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A function is an essential construct in programming. In the language that we use to convey a message on the computer, functions closely resemble a verb: "the nuts and bolts of the language" (S. Pinker, 2007). Put it in another way, functions serve as the primary constructs for expressing a set computational procedure in a programming language.
It is better to break down the problem into manageable pieces. Solving the smaller part of the problem requires a computational procedure that we store in a function.
This article will introduce the things to consider in designing and organizing functions.
A function is a block of code that processes inputs and configures an output. One of the nice things about this is it breaks down our solution into a set of subroutines that we can reuse to solve other problems.
Indeed, simple algorithms can be stored in one function, sometimes, it branches off into two or more: the question is when and why do we need indirection? The most obvious reason for this is code-reusability. We need to make conscious efforts into making our codebase sustainable i.e. reusable. To achieve this, we have to delegate the simplest version of a task in a function. Our goal is to minimize the boilerplate code (sections of code that are repeated in multiple places with little to no variation), we follow the virtue of not repeating ourselves.
Functions are sufficient for developing sophisticated software systems. This technique is sometimes known as modular programming. This is one of the reasons why C is deemed elegant by some developers I know.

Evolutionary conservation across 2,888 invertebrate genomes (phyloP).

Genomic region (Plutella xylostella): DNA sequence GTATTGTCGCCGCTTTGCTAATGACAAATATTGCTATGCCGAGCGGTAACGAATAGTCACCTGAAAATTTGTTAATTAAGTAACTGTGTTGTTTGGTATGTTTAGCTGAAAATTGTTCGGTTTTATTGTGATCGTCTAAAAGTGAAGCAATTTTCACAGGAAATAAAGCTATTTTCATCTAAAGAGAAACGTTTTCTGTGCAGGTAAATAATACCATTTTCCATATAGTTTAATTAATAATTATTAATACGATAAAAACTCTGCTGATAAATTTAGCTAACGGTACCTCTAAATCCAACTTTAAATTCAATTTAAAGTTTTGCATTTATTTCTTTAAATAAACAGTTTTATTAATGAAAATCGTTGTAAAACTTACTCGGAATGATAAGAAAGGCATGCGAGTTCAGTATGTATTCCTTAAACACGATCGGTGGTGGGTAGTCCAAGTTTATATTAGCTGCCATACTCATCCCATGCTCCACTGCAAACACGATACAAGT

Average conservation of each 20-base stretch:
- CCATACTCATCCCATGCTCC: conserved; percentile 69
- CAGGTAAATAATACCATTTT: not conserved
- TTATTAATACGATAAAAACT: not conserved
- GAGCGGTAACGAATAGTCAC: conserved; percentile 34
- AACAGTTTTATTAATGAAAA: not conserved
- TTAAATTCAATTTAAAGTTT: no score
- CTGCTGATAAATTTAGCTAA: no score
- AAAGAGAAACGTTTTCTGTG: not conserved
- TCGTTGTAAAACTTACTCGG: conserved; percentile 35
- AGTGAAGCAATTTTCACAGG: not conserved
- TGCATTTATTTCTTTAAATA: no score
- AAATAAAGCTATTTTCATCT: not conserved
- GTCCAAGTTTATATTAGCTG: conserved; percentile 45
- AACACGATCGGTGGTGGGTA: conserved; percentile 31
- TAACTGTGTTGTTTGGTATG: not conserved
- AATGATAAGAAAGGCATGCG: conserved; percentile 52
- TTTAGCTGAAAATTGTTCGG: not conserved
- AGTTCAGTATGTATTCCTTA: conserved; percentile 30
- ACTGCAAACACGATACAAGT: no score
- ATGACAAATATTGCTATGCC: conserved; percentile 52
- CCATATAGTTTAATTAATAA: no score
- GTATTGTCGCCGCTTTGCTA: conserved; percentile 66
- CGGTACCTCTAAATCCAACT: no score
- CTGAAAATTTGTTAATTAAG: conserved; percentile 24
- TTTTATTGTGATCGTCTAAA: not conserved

There are three major concepts in modular programming:
- Module - a self-contained collection of functions that solves a problem (or subproblem).
- Abstract Step - A step in which some implementation details are unspecified. This step may define the routes where concrete functions may take place. In other words, it is a code block that delegates a group of functions necessary for solving the problem.
- Concrete Step - A realization of the abstract step that implements the logic for solving independent subproblems.
Steps for applying design principles in functions:
- Understand the problem. State its input requirements as well as the specifications for expected output.
- Write the major steps for solving the problem. Make a hierarchical solution tree (as seen in figure 1) and define the major problems you need to solve. As you go down to the bottom, problems become more concrete and simpler.
- Decide if the problem can be broken down into independent subproblems that we can work on separately. It is often simple enough when you can see how to implement it directly in a language. If you feel overwhelmed by writing it in a language, you are probably bypassing one or more levels of abstraction -- you need to step back and think through how you can simplify this by breaking down the problem.
- Ensure that each function has exactly one job. Their purpose should be obvious in its name (it makes your code easier to read and self-documenting, so we must assure that the function name should clearly state its purpose).
- Document solution process. Documentation helps to make our codebase easier to maintain.